I wonder if they haven't realized that humans love their names and that is one tactic to gain buy-in for the ideas they represent? I wonder why they list other vendors on their blogroll at all? You can't sell them things? You can steal ideas from them? I guess it is all about transparency?

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So what do enterprise architects do all day...

Awhile back I mentioned that I would periodically post a diary of what I do throughout the day. Today's blog will cover what I worked on last thursday...

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Thursday, July 27, 2006


Why most Enterprise Architecture practices in large enterprises result in mediocrity...

Jon Kern is one of the few original signatories of the agile manifesto that is actually credible. In this article, Jon mentioned something that folks should seriously consider and that it the notion that many of us mistake activity for progress...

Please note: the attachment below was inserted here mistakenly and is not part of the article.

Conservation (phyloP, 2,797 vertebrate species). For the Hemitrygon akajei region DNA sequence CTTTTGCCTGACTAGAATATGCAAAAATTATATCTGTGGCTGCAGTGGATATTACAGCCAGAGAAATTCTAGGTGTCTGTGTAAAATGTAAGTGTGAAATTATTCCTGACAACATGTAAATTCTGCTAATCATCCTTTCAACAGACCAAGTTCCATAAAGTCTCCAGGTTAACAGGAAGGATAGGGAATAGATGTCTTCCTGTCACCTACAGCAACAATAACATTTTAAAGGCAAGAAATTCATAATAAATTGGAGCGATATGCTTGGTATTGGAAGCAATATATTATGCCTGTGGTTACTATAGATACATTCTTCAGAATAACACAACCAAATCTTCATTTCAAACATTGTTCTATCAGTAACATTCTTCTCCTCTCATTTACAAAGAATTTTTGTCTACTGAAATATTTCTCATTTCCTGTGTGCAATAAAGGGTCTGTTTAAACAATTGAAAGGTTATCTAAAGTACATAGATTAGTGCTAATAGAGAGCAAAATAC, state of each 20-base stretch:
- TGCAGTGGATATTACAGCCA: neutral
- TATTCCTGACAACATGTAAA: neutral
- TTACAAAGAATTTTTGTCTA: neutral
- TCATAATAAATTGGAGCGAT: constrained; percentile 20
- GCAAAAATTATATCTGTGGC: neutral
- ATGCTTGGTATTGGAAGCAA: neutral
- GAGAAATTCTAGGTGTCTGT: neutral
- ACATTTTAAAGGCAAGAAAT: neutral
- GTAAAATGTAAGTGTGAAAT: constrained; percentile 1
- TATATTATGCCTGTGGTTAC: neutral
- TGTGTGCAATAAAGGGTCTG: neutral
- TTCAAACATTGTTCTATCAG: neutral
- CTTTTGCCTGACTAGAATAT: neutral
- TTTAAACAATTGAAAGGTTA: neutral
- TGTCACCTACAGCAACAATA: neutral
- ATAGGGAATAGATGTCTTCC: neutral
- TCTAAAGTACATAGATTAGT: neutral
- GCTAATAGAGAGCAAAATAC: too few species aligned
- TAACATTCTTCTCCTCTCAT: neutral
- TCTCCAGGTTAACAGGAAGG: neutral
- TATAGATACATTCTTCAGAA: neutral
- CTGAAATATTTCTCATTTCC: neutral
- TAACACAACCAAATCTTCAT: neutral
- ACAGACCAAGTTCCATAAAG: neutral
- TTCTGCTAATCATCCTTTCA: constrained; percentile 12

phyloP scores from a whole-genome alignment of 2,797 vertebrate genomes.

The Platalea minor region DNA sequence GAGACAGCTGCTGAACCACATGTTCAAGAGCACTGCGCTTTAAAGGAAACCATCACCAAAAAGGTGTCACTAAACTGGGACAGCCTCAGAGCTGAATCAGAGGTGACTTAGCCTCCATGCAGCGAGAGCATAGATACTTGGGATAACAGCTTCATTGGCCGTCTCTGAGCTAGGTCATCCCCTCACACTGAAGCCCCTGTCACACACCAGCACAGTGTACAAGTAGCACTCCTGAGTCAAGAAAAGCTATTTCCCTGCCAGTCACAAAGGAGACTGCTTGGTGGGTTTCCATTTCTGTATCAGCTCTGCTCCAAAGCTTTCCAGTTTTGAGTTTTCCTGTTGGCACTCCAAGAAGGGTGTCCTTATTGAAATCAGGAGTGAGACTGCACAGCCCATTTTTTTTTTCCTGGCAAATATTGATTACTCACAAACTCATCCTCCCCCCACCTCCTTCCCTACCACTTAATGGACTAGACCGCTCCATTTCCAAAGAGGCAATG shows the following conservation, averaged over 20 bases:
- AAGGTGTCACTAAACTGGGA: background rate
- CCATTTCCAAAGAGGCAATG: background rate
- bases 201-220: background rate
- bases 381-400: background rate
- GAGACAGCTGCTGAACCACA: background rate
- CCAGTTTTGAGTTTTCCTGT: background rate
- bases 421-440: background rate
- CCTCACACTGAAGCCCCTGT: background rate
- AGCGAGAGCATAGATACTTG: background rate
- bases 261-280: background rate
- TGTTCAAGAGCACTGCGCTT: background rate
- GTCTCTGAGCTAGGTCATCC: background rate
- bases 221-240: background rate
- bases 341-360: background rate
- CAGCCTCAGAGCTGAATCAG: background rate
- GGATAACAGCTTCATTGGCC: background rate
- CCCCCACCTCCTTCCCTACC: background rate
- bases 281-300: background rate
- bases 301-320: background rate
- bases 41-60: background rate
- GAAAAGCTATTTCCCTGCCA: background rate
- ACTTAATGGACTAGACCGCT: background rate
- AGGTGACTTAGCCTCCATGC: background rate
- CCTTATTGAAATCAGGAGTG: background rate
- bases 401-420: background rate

The one thing that I think should also be considered is that large enterprises and their enterprise architects can easily fall prey to isolation. Over time large enterprise tend to become their own mini-nations with its citizens bound to their countries by special vocabularies and unique cultures. CIOs never challenge them to learn the language of others.

Over time, enterprises forget that they are a citizen in an even larger ecosystem and devolve into worst practices such as offshoring while forgetting that taking care of their own employees is top priority. Many CIOs get it twisted and in the era of outsourcing where loyalty is rewarded by finding the least patriotic way to not only eliminate jobs within your own country (aka the enterprise) but also either becoming agnostic or spiteful in attacking the soul.

Isolation in any form is evil. I wonder if I could ask other enterprise architects in the blogosphere such as Scott Mark, James Tarbell, Nick Malik, Robert McIlree, James Melzer and Charles Betz to stop practicing isolation for a single day.